Warner seemed to gracefully accept his fans’ admiration, but never seemed to understand it. Speaking to Den of Geek in 2008, he refers to the “Star Trek: The Next Generation” two-parter “Chain of Command” as a “classic,” but hastens to add that “they tell me that anyway!” In that same interview, Warner demurs that science-fiction is “a genre that I don’t understand, but that I have a lot of involvement with.” It’s also nice to see that various obituaries, including this one at the BBC website, recall Warner’s reply when “Sherlock” co-creator Mark Gatiss asked, on the TV docu-series “A History of Horror,” about Jennings’ severed head. “I lost it in the divorce,” Warner quipped. That sort of cheeky self-deprecation may seem like performative humility, but it’s also revealing, in its way.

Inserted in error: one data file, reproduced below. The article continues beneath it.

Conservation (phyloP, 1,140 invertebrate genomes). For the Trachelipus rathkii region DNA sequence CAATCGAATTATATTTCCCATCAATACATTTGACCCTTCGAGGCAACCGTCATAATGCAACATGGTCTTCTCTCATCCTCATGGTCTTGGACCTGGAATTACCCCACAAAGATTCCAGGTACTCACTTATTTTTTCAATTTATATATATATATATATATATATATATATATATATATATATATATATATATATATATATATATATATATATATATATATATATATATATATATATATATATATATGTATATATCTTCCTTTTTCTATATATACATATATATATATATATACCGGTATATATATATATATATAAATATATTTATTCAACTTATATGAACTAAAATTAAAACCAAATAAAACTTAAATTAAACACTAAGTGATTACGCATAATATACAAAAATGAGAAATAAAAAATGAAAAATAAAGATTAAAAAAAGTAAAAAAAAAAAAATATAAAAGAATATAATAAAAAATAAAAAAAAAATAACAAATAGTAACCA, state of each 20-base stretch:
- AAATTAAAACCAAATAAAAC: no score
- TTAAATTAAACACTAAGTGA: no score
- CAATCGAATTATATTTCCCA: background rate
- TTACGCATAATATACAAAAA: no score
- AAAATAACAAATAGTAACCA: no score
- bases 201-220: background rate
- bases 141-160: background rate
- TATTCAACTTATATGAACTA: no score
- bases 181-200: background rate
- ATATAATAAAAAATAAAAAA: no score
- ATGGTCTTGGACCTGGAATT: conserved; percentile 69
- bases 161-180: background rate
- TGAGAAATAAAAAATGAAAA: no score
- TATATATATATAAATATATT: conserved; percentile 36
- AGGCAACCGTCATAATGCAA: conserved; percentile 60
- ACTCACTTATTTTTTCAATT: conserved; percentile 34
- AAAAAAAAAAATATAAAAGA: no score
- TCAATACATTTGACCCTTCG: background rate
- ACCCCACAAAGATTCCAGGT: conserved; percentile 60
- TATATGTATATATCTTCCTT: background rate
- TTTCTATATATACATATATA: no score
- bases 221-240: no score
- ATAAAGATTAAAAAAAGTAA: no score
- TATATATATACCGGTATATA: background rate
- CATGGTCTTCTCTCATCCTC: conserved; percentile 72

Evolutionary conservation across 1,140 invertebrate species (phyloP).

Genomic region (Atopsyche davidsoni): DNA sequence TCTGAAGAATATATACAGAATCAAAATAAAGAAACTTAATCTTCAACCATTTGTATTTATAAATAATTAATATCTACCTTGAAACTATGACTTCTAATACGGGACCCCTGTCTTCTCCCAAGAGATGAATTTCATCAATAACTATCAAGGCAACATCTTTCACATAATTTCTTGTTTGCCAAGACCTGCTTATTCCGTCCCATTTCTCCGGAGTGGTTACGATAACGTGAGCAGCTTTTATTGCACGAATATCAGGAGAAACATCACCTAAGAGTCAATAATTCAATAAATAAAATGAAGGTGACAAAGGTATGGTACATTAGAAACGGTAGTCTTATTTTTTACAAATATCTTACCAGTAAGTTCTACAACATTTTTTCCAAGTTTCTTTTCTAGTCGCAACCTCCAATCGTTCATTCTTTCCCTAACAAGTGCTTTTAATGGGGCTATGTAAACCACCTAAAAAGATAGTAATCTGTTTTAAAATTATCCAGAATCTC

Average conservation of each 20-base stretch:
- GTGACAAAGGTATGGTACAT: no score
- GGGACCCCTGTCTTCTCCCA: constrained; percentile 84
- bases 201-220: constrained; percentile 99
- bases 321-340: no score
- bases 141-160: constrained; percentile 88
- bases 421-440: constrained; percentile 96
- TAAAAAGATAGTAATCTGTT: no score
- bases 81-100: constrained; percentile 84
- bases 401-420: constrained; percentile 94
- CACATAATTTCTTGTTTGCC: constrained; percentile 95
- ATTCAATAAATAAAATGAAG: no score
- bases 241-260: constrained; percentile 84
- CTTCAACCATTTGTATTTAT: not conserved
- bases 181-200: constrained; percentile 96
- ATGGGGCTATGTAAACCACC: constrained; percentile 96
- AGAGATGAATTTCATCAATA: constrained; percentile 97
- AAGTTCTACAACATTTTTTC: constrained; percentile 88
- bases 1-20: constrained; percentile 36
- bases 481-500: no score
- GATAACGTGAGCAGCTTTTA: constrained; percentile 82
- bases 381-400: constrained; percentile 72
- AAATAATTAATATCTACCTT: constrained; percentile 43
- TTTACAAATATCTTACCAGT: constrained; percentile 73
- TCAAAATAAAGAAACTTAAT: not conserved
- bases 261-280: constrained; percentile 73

Whenever critics noticed Warner’s performances, it was generally a reflection of his collaborators’ ingenuity. And if fans praised Warner’s acting, they saw him as his role. “Not being recognized is the greatest compliment for a character actor,” Warner told Cultbox in 2012, “because it means they’ve only seen the character you were playing.” In that same interview, he calls himself the “proud winner of no major acting awards”: “I’m happy with that because I work consistently.”
Warner is survived by his son Luke, his daughter-in-law Sarah, and his partner Lisa Bowerman. He’ll be dearly missed.